So, why are all these conservative denialists claiming, against history and politics, that Lenin’s birthday has anything to do with Earth Day?

Can you say “propaganda?”  Can you say “political smear?”

Good information for 2012:

Good information from 2011:

Good information from 2010:

Wall of Lenin’s Birthday Propaganda Shame from 2012:

Wall of Lenin’s Birthday Propaganda Shame from 2011:

Wall of Lenin’s Birthday Propaganda Shame from 2010:

Warn people not to be sucked in by the hoax:

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6 Responses to Earth Day honors Earth, our majestic home — not Lenin (2012 version)

  1. […] more appropriate associate of Earth Day, though that's just a coincidence, too.)Embedded Link Earth Day honors Earth, our majestic home — not Lenin (2012 version) This is mostly an encore post — sad that it needs repeating. You could write it off to […]


  2. Ellie says:

    I thought it was in honor of Henry VIII ascending to the throne of England. Earth Day and England both begin with “E,” after all.


  3. […] Earth Day honors Earth, our majestic home — not Lenin (2012 … […]


  4. Ed Darrell says:

    John Malcolm responded at his blog:

    Mr. Darnell, you are certainly entitled to your opinions. However; you are not entitled to your own facts. Instead of making unsubstantiated accusations, rebut specifics from the article. Otherwise, your just wasting my time.

    He starts out claiming Lenin wanted Earth Day, and then accuses me of wasting his time making unsubstantiated claims? Has he no mirror?

    I responded there, in great haste but probably not enough ire:

    You present no information to back the claim — fatuous on its face — and then you challenge me. Astonishing.

    Let’s review some of the bigger errors in your post.

    1. Ehrlich did not “predict” population crashes. Obviously you wasted no time in researching what Ehrlich did write. He wrote several scenarios for disasters that could occur if Americans did nothing at all, especially if Americans did nothing to clean up air and water, and did nothing to conserve land. That was one of the main spurs for the passage of the Clean Air Act, the Clean Water Act, the National Environmental Policy Act, the extensions to the Heritage Land and Water Conservation Act and a dozen other pieces of national legislation to prevent disaster. The Rockefeller Foundation pushed more funding to their guy working to modify plants to be more food productive (Norman Borlaug later won a Nobel Prize for Peace for what we now call “the Green Revolution”).

    It wouldn’t take much to get right what Ehrlich said and wrote — the book is available in most good libraries across the nation, and you can read it online on Google Books, and key excerpts in many other places.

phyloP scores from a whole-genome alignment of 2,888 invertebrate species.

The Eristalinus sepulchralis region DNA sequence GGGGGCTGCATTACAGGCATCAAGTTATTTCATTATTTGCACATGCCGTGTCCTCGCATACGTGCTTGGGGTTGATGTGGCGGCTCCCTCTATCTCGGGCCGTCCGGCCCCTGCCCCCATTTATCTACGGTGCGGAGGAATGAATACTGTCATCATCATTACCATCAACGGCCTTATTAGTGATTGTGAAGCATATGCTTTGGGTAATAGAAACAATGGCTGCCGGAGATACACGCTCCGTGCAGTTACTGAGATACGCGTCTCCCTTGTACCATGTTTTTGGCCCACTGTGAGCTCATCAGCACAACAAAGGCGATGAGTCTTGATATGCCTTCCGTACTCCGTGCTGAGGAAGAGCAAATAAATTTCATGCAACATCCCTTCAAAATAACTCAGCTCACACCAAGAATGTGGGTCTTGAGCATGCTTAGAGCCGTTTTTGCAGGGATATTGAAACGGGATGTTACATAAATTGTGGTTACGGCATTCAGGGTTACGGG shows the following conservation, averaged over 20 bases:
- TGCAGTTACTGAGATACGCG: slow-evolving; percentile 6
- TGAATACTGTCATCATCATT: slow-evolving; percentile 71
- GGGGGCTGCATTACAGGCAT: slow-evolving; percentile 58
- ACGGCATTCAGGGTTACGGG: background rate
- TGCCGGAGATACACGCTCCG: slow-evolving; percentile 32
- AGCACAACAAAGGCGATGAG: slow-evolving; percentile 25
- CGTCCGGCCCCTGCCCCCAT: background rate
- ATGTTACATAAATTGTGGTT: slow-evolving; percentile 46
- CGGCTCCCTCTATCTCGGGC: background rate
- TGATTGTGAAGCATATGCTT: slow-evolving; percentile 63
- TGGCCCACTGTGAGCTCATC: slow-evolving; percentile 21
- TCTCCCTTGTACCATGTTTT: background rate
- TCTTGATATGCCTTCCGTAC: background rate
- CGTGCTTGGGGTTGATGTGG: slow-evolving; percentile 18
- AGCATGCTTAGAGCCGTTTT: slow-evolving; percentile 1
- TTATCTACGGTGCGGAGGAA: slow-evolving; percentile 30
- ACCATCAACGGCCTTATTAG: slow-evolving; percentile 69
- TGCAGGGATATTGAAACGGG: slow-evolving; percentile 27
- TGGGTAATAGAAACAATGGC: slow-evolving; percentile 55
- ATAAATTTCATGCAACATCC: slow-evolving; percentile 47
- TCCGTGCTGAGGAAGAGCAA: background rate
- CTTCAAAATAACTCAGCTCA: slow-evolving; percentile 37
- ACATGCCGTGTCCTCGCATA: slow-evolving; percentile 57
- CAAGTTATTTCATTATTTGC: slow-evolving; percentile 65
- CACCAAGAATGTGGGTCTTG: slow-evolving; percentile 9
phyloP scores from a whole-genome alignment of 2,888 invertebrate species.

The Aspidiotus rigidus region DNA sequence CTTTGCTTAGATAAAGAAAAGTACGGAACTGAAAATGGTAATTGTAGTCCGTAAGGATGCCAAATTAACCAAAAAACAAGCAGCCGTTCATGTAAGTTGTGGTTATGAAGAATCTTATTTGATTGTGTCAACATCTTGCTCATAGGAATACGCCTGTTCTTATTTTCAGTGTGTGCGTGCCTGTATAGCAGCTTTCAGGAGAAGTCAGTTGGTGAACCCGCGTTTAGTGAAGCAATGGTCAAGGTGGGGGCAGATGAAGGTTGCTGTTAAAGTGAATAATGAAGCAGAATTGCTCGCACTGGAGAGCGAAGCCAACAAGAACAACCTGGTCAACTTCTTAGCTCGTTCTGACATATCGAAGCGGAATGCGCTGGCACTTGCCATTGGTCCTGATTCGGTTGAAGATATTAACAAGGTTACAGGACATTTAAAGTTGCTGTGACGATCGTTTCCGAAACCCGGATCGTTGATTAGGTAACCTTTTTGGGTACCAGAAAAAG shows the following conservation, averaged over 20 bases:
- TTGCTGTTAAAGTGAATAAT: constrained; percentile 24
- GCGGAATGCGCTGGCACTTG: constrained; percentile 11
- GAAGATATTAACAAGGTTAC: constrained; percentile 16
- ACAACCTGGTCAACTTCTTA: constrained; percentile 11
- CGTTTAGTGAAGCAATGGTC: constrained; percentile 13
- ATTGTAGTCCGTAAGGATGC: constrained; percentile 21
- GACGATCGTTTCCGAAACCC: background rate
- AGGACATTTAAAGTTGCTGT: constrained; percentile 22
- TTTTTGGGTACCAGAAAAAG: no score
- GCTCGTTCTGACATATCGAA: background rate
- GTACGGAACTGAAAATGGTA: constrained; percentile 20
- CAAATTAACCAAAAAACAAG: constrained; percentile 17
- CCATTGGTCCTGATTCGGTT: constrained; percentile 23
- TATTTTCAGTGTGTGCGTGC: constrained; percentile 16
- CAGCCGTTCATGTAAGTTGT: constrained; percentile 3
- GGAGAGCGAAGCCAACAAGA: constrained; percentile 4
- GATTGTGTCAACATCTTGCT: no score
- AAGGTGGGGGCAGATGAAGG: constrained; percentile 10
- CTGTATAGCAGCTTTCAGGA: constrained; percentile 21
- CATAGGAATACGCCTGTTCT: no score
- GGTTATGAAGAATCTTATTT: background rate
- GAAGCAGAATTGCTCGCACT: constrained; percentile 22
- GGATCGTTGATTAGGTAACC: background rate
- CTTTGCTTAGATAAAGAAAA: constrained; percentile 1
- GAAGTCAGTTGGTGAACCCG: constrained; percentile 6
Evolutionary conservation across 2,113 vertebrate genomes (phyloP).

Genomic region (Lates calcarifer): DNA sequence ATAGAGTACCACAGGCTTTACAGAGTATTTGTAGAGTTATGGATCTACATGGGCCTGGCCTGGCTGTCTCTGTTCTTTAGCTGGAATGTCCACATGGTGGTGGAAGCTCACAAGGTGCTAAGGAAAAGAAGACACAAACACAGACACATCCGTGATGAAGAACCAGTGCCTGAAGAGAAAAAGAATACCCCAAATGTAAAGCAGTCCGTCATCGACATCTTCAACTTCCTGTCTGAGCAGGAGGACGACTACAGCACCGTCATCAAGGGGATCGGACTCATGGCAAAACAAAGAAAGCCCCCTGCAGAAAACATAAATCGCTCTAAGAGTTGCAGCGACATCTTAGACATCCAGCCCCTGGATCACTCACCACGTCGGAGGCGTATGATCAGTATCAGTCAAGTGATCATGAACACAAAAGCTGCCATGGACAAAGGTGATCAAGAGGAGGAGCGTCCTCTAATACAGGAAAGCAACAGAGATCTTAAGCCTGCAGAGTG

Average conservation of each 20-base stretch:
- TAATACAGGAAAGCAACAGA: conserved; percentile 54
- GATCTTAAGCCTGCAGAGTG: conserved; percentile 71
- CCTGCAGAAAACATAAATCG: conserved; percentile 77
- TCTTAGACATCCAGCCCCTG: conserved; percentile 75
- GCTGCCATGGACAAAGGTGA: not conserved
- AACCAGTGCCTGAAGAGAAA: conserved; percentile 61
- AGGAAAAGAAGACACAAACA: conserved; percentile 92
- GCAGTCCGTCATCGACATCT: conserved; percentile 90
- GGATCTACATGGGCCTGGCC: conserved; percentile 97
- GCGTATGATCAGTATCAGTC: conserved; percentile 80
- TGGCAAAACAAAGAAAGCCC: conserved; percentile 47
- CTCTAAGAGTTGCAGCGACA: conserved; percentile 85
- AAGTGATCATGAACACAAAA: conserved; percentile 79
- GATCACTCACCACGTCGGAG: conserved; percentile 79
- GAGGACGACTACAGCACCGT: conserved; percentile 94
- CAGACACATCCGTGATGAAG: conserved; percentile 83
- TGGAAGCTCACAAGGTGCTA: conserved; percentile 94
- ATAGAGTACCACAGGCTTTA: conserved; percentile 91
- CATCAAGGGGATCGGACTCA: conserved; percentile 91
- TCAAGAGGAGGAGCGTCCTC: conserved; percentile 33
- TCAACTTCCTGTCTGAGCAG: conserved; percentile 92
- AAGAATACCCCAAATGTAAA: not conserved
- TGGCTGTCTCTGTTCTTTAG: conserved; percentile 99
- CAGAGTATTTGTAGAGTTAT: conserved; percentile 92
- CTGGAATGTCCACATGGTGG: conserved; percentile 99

Why do you waste your readers’ time with stuff you didn’t bother to research, but then refuse to read the facts? Oy.

    2. In any case, alerting people to environmental hazards is not a Lenin-like thing to do. Lenin helped push the Soviet Union to the top spot on the industrial polluters among nations list. Conservationists of the 1970s knew it then — there’s no excuse for you not to know it today. Did you do any research at all on this issue?

    3. Gaylord Nelson, U.S. senator and former governor of Wisconsin, was known for his patriotism. He was an ardent free-enterprise promoter; “[W]hile chairman of the Senate Small Business Committee, he led successful efforts to authorize the first modern White House Conference on Small Business, create the system of Small Business Development Centers at U.S. universities, and improve the way that federal agencies regulate small businesses and other small entities, the Regulatory Flexibility Act.” Nelson’s grandfather was the founder of the Wisconsin Republican Party. Nelson seved four years in the U.S. Army, notably in the Okinawa Campaign in World War II. In the Senate, Nelson was a close advisor on conservation to President John Kennedy, one of the greater “non-Leninists” of our time. Nelson may have inspired Ehrlich, but not the other way around. Nelson was an ardent proponent of outdoor recreation as governor in Wisconsin, where he set up free-enterprise-based programs to expand hunting, fishing and camping to make it available to more Wisconsinites (85% of whom camped at least a night every year at that time). There is not a shred of evidence to tie Nelson, the founder of Earth Day, to any idea of Lenin’s. Shame on you for casting aspersions on this patriotic American.

    4. Denis Hayes attended the big business-friendly Stanford University, where he was studentbody president. Yes, he was on record as opposing the Vietnam War, but was much better known as an advocate for democracy and the environment. He was attending the Kennedy School of Government at Harvard University when Nelson asked him to help organize the first Earth Day. To paint him as some sort of anti-American is pure prevarication, a whole-cloth lie. He’s very much a free-enterprise sort. Claiming he has or had any connection to Lenin is an insult to history books.